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2007-02-25 | Peer Reviewed

Measuring Green Productivity Growth for China’s Manufacture Sectors

. 2007. “Measuring Green Productivity Growth for China’s Manufacture Sectors.” Asian Economic Journal 21:4: 423-449.
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Over the last two decades, China has sustained a rapid economic growth at about 8-10%, part of which is attributed to the positive total factor productivity (TFP) growth. However, this extraordinary economic performance has been accompanied by severe environmental pollution and associated health damage.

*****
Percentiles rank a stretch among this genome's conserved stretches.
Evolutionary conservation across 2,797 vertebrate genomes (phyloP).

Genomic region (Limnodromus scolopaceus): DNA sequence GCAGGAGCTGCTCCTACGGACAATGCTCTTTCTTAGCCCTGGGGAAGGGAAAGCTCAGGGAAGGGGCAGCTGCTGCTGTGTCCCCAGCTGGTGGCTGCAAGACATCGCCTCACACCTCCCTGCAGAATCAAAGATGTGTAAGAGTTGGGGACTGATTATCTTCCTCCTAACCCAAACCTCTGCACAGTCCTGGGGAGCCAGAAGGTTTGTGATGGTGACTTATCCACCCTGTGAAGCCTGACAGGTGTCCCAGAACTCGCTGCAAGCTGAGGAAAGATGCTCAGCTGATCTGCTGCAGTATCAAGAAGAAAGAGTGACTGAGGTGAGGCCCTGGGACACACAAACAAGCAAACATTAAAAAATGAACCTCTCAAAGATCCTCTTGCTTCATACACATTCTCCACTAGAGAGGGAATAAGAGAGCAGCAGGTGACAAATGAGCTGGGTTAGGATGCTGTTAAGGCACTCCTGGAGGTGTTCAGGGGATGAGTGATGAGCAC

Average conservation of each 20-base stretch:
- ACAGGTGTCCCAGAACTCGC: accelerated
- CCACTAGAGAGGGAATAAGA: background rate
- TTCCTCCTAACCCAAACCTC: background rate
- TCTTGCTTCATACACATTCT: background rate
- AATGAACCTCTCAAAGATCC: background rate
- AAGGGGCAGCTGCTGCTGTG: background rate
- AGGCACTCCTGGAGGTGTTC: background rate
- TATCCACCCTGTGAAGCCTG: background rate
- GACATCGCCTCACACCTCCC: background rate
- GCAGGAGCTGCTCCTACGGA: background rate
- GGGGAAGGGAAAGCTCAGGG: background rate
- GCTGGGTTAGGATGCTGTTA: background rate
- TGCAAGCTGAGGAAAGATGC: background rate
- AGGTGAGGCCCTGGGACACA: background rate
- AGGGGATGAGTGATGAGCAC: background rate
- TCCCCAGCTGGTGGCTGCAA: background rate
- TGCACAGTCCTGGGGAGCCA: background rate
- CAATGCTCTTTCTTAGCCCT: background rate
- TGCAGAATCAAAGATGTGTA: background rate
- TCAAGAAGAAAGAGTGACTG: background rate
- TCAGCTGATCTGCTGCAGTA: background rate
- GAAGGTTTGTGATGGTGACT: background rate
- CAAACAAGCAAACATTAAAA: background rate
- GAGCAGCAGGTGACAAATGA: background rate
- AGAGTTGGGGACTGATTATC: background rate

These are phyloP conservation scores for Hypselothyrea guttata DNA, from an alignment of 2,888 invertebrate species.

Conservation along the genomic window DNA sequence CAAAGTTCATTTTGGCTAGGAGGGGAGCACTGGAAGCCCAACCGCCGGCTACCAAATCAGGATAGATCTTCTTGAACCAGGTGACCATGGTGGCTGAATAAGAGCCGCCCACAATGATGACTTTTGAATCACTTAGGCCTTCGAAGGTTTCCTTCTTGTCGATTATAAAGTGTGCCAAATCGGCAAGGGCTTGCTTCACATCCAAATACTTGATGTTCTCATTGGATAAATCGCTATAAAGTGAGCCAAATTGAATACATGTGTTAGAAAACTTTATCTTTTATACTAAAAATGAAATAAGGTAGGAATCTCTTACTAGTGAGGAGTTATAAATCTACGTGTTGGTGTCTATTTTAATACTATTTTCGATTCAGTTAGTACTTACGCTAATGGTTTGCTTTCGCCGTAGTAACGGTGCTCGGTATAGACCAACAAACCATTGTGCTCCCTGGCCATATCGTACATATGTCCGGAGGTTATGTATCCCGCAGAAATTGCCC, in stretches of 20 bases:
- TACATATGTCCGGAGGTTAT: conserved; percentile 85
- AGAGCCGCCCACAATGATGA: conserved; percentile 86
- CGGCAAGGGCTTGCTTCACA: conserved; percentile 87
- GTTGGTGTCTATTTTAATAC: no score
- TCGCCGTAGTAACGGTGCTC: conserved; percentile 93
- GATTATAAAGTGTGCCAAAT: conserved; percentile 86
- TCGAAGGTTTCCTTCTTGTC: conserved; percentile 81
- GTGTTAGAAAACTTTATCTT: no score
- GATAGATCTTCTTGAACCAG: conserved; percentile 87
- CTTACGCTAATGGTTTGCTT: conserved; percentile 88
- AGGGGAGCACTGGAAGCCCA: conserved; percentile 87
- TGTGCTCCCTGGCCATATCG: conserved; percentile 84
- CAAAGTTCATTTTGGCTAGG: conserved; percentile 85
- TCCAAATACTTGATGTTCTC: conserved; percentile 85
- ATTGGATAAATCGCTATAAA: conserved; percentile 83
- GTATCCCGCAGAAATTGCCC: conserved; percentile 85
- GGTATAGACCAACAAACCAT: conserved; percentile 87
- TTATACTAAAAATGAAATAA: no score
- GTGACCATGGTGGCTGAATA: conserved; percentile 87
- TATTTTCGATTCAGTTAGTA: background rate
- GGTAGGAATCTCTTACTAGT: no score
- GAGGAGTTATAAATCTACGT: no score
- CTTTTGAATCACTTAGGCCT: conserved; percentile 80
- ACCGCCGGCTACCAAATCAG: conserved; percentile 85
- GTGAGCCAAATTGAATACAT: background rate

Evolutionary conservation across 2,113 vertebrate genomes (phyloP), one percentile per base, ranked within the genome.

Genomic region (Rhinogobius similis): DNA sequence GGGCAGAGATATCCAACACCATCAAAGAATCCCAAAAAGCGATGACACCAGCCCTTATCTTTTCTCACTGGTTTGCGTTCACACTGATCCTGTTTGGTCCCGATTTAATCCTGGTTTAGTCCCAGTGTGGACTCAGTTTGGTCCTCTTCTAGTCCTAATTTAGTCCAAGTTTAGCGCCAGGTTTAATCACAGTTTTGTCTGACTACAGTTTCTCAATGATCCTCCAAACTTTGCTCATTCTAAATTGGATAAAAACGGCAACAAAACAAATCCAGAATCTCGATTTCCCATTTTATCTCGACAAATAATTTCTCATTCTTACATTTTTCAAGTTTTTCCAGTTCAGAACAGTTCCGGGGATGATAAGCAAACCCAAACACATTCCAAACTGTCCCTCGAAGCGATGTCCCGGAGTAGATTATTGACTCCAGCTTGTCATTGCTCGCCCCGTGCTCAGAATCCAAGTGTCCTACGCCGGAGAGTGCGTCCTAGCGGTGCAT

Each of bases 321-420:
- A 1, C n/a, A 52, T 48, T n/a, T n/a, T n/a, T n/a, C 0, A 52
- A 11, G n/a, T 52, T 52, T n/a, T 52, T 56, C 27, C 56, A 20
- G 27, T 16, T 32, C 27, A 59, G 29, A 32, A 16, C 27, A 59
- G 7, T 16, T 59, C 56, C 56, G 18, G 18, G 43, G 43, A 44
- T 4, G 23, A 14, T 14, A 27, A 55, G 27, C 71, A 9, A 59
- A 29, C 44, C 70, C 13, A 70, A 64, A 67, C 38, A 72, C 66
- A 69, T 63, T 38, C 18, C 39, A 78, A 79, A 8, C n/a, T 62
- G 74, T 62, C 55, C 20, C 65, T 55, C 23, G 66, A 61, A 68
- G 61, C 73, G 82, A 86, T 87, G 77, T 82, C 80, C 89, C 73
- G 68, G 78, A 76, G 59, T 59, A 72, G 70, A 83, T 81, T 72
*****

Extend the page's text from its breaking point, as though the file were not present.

Without considering this non-marketable residue such as environmental pollution, the conventional TFP method would be biased in interpreting the true technology progress, especially since it ignores the efficiency improvement in terms of pollution abatement technology and environmental friendly managements. This bias may direct our attention to a less efficient use of environmental friendly abatement technologies or send wrong signals to the government policy makers. To address this issue, this paper applies a modified welfare-based green TFP approach by treating the environmental damages as non-desirable (negative) residual output. Thus, environmental efficiency can be taken into account to interpret the true technology progress from the social point of view. Based on a national time-series input-output table, historical capital and labor input data for China and sectoral level air pollution emission data from 1991 to 2000, the empirical results suggests that with increasingly stringent environmental regulation, many pollution intensive sectors such as electricity, primary metal and chemical industry, improved the environmental efficiency in the late 90s. However, due to the weak environmental regulations, construction and transportation, and sectors primarily composed of small private or TVIEs firms still experienced deteriorating environmental degradation.